09:52 GMT12 May 2021
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    Alleged Poisoning Attack on Russian Ex-Spy Skripal in UK (226)

    The United States was developing the gas A-234, we have a document that confirms this, said the head of the laboratory for chemical and analytical control of the scientific center of the Russian Defense Ministry Igor Rybalchenko.

    "The fact is that back in 1998 when we looked through another version of the spectral library, which was published by the National Bureau of Standards of the United States (NBS), we found a substance there that we found interesting since it was an organophosphorus substance. And we realized that it must have a strong lethal effect. Now it turns out that, judging by the name of this substance, it was just the same nerve agent, A-234," Igor Rybalchenko said.

    According to the scientist, this substance was added to the US database by a member of the US Army Armament Research and Development Center.

    "The most interesting detail in this story is in the following versions of the database, which usually only expand, they are constantly replenished, more and more substances, we did not find this record. And I can't explain where is it now," the Russian military chemist said.

    He also suggested that it was a heavy and volatile substance, judging by its molecular formula and its molecular weight.

    "I affirm that it exactly corresponds to the formula published by Mirzayanov (Vil Mirzayanov, a Soviet chemist who moved to the USA and the author of the book on the A-234 gas). The chemical name of this substance is A-234 and was named "Novichok" by Boris Johnson, as a substance available in the Porton Down laboratory,” Rybalchenko said.

    The nerve-paralytic substance that poisoned Sergei Skripal, could have been applied to the skin, sprayed from a can or added to food, the scientist has explained.

    "Everything depends on the dose and on the method of application. This substance can be applied on the skin, by spraying in the form of an aerosol, let's say, from a can, by adding it to food. It depends on the type of application and the dosage, lesions may be of different kinds of severity," he said.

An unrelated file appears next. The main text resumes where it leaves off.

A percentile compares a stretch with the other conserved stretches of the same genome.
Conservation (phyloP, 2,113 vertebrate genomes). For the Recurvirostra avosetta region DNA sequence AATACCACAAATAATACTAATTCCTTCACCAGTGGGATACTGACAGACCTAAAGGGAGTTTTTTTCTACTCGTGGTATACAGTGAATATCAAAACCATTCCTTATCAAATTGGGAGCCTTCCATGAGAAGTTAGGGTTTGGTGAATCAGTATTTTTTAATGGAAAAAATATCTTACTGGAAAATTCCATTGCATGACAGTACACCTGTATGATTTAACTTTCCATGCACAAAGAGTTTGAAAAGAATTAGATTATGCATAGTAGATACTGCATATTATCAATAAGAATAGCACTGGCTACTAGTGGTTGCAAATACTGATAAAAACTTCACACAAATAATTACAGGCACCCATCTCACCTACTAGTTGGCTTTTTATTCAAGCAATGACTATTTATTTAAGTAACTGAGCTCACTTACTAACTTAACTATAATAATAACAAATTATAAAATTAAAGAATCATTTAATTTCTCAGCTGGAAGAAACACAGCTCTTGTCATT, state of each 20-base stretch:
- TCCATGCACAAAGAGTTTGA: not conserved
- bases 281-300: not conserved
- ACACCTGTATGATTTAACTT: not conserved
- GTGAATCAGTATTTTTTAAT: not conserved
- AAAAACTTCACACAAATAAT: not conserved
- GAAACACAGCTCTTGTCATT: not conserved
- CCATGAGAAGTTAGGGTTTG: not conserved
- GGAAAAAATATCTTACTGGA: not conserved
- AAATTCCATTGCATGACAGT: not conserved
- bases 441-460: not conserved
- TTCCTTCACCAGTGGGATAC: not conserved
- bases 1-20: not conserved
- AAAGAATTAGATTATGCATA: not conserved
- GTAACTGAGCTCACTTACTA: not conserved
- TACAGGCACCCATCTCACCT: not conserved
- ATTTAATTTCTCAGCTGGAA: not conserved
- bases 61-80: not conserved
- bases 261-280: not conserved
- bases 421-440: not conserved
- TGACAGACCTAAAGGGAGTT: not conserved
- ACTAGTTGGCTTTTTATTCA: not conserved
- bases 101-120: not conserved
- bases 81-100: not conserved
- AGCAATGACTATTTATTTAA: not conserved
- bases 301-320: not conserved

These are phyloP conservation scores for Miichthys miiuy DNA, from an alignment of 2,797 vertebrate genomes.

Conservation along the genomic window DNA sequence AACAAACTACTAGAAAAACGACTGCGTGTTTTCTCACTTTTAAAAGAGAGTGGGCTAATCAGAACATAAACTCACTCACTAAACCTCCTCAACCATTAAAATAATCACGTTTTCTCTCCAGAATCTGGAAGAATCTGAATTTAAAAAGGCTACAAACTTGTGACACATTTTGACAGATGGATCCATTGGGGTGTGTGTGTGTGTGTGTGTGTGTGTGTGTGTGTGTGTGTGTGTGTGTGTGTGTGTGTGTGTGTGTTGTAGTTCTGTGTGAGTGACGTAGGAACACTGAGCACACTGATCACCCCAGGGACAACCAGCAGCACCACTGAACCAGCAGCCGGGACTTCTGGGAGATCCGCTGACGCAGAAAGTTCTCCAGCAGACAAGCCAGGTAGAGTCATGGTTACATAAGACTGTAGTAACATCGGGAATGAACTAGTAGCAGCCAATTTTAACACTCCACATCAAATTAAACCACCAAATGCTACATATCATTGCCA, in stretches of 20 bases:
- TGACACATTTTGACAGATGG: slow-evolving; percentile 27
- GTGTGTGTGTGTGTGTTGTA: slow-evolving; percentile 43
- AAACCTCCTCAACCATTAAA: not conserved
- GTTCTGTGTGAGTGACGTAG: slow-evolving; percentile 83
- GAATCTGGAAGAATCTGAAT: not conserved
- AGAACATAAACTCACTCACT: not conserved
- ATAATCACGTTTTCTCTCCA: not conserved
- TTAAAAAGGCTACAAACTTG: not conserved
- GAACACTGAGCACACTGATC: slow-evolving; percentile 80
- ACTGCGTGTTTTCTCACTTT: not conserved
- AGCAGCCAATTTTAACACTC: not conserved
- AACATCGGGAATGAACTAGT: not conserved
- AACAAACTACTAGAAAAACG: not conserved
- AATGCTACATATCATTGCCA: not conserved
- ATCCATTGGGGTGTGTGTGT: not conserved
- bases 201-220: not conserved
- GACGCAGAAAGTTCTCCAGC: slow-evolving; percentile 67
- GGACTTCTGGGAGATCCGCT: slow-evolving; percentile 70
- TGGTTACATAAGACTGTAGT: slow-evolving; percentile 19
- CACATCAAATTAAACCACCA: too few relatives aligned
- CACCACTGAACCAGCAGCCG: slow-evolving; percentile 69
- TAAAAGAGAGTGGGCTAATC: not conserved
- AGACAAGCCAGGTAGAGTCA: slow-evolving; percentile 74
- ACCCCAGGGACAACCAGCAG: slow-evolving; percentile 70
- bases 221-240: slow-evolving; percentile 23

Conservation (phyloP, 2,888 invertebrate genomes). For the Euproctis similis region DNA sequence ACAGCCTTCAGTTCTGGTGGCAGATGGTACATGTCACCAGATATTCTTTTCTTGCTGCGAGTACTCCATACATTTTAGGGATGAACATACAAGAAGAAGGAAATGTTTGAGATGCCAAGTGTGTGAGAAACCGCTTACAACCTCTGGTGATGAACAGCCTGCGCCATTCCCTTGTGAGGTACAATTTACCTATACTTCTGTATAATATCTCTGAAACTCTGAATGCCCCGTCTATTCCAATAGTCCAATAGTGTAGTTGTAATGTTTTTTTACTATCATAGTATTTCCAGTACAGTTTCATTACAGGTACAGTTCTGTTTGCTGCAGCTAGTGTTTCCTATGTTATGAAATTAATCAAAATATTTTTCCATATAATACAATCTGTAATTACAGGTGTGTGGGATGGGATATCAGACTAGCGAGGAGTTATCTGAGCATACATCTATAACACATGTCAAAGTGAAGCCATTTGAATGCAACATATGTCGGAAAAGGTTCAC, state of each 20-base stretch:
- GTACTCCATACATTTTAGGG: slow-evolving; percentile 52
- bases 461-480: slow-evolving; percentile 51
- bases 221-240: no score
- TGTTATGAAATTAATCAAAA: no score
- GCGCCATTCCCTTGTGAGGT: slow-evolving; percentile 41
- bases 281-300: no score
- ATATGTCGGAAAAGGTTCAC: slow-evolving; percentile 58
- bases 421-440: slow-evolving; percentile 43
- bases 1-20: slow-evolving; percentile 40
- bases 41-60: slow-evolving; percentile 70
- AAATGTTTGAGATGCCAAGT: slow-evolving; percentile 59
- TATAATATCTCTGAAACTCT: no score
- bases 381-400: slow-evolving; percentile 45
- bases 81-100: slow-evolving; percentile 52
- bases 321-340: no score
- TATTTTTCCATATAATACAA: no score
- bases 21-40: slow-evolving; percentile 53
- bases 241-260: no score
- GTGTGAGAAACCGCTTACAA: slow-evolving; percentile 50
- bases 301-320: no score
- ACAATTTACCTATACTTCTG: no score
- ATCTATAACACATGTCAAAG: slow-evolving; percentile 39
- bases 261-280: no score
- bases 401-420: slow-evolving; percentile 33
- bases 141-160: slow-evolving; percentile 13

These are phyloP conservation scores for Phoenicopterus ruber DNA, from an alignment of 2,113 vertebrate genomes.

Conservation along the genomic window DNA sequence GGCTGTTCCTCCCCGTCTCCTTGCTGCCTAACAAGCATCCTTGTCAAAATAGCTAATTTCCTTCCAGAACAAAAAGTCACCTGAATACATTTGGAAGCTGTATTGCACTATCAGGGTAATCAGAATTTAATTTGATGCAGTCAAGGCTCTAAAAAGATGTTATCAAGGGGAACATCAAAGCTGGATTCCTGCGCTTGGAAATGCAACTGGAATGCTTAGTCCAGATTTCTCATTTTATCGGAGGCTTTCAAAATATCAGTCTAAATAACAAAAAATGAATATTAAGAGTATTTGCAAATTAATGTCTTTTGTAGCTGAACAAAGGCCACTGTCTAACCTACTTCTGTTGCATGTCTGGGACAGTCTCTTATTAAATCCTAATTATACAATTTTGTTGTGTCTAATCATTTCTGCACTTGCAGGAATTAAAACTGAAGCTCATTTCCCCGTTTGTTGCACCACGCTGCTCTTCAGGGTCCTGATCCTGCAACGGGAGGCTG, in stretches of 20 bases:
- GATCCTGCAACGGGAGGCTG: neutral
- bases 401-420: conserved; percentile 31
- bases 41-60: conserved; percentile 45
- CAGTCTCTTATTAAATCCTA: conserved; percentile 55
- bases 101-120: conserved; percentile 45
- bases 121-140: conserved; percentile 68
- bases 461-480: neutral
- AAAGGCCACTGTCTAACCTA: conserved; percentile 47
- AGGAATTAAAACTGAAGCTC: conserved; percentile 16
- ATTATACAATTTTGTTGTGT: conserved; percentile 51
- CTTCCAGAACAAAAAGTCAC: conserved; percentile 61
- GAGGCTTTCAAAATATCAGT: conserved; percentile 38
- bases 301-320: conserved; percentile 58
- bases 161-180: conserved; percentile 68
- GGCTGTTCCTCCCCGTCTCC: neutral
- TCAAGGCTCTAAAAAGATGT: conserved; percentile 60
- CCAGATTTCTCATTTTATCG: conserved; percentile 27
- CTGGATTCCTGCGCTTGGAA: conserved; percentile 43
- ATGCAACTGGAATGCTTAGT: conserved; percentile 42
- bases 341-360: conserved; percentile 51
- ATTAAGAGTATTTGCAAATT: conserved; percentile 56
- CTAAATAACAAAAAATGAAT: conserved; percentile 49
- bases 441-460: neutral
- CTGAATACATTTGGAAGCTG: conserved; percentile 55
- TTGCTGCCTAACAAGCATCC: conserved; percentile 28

Igor Rybalchenko has stated that the Russian side cannot make any conclusions as it still hasn't received the samples from the UK that Moscow had requested.

    "All that we know is that all substances of this class are very difficult to overcome in case of injuries, and the antidote therapy will hardly bring about the desired effect," he said.

    READ MORE: UK Lab Practically Avows It Develops New Components of Toxic Substances — Moscow 

    Relations between the UK and Russia have seriously worsened over the Salisbury nerve agent attack in which former Russian intelligence officer Sergei Skripal and his daughter were seriously harmed. 

    The UK side has insisted that this substance is similar to the Novichok-class nerve agents developed in the Soviet Union.

    UK Prime Minister Theresa May has accused Russia of orchestrating the attack and expelled 23 Russian diplomats as a punitive measure.

    The Russian side has denied all the accusations and suggested participating jointly in the investigation. However, Moscow's request for samples was ignored. Moscow in turn also expelled 23 UK diplomats and ordered the British Council to stop its activities in Russia in response to London's move.

    Alleged Poisoning Attack on Russian Ex-Spy Skripal in UK (226)
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